Ten hours after electroporation of pCIRX-rtTA and pBI-HA-NICD, doxycycline (300 µl of a 0.75 µg/ml solution) was added onto the embryos. We have shown that the response plasmid is completely silent before doxycycline addition, while it is strongly and rapidly activated 6 hr after doxycycline addition (Rios et al., 2011).

Confocal analyses

Dorsal views of somites shown in all figures are projections of stacks of confocal images taken using a 4-channel Leica SP5 confocal microscope (Leica). Confocal stacks of images were visualized and analyzed with the Imaris software suite (Bitplane). Cell counting was performed using the cell counter plugin (Kurt De Vos, University of Sheffield) within the ImageJ software (Schneider et al., 2012).

Quantifications and statistical analyses

Electroporation results in the transfection of a portion of the targeted cell population, which is variable from embryo to embryo. To precisely evaluate the phenotypes obtained after electroporation of cell-autonomously acting cDNA constructs, the number of positive cells was compared to the total number of electroporated cells, recognized by an internal fluorescent reporter construct. On average, more than 700 cells were counted per point and the corresponding quantifications are shown in all figures.

To determine the fluorescence intensity of electroporated cells (Figure 2D,E), the surface of electroporated cells were rendered manually with Imaris software. The mean intensity for each cell and each channel in three-dimensions was collected for statistical analyses.

Statistical analyses were performed using the GraphPad Prism software. Mann–Whitney non-parametric two-tail testing was applied to populations to determine the P values indicated in the figures. In each graph, columns correspond to the mean and error bars correspond to the standard deviation. ***p value < 0.001, extremely significant; **p value 0.001 to 0.01, very significant.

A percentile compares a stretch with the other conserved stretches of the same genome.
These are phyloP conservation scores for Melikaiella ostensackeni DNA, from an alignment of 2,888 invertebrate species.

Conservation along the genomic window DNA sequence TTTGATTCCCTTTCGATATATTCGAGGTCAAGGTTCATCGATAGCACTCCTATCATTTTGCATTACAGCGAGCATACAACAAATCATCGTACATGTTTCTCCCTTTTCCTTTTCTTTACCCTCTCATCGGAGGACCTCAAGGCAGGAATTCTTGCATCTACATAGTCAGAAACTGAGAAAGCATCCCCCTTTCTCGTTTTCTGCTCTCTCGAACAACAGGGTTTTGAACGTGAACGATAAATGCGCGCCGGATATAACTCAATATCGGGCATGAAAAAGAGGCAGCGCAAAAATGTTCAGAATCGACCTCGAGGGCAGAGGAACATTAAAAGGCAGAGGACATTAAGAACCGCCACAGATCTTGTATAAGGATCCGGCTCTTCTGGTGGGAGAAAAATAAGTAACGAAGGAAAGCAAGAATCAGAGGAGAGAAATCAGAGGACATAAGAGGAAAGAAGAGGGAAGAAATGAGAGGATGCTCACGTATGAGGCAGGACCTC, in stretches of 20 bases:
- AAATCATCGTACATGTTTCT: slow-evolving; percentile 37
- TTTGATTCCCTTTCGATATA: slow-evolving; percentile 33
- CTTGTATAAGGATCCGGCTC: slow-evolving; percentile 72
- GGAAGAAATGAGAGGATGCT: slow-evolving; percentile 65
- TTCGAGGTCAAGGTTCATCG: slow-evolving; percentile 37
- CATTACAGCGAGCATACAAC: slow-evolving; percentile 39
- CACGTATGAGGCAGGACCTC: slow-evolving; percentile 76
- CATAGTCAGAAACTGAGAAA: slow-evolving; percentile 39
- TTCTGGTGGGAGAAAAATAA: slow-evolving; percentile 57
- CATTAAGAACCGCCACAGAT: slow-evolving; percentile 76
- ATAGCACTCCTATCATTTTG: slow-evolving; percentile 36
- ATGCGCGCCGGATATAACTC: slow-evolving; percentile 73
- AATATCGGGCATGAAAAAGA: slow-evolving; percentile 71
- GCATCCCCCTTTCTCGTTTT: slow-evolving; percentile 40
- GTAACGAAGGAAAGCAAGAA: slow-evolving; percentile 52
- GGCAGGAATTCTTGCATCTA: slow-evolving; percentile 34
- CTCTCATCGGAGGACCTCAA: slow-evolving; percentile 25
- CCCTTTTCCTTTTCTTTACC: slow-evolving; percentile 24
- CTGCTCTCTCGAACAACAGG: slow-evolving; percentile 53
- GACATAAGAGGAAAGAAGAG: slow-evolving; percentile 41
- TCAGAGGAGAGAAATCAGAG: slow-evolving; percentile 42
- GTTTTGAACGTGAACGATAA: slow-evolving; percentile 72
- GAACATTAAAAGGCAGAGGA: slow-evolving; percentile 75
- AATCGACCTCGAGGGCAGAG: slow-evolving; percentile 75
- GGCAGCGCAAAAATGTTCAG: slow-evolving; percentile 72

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Decision letter

  1. Marianne E Bronner
    Reviewing Editor; California Institute of Technology, United States

In the interests of transparency, eLife includes the editorial decision letter and accompanying author responses. A lightly edited version of the letter sent to the authors after peer review is shown, indicating the most substantive concerns; minor comments are not usually included.

Thank you for submitting your work entitled "Cytoplasmic NOTCH and membranal β-catenin link cell fate choice to EMT during myogenesis" for consideration by eLife. Your article has been reviewed by three peer reviewers, one of whom is a member of our Board of Reviewing Editors, and the evaluation has been overseen by Fiona Watt as the Senior Editor.

The reviewers have discussed the reviews with one another and the Reviewing Editor, Marianne Bronner, has drafted this decision to help you prepare a revised submission.

Summary:

This manuscript addresses an interesting developmental biology problem – how cell behavior and fate are coordinated during morphogenesis – using myogenesis of the developing chick somite as a model system. The authors first resolve a previous conundrum in the field to show how Notch and WNT signaling pathways are integrated during myogenesis in the development somite. Interestingly, their results show that Notch triggers release of β-catenin from adherens junctions to the nucleus to activate MYF5, in a WNT ligand independent manner. This in itself is an important result. Although exchange between membrane and nuclear β-catenin pools has been previously postulated, this study directly demonstrates this occurrence in vivo. Second, using a GSK-3β biosensor, they find that Notch ICD inactivates GSK-3β, which in turn stabilizes SNAI1, which promotes EMT and also leads to activation of MYF5 expression. Moreover, this activity of NICD is important in the cytosol and independent of transcription.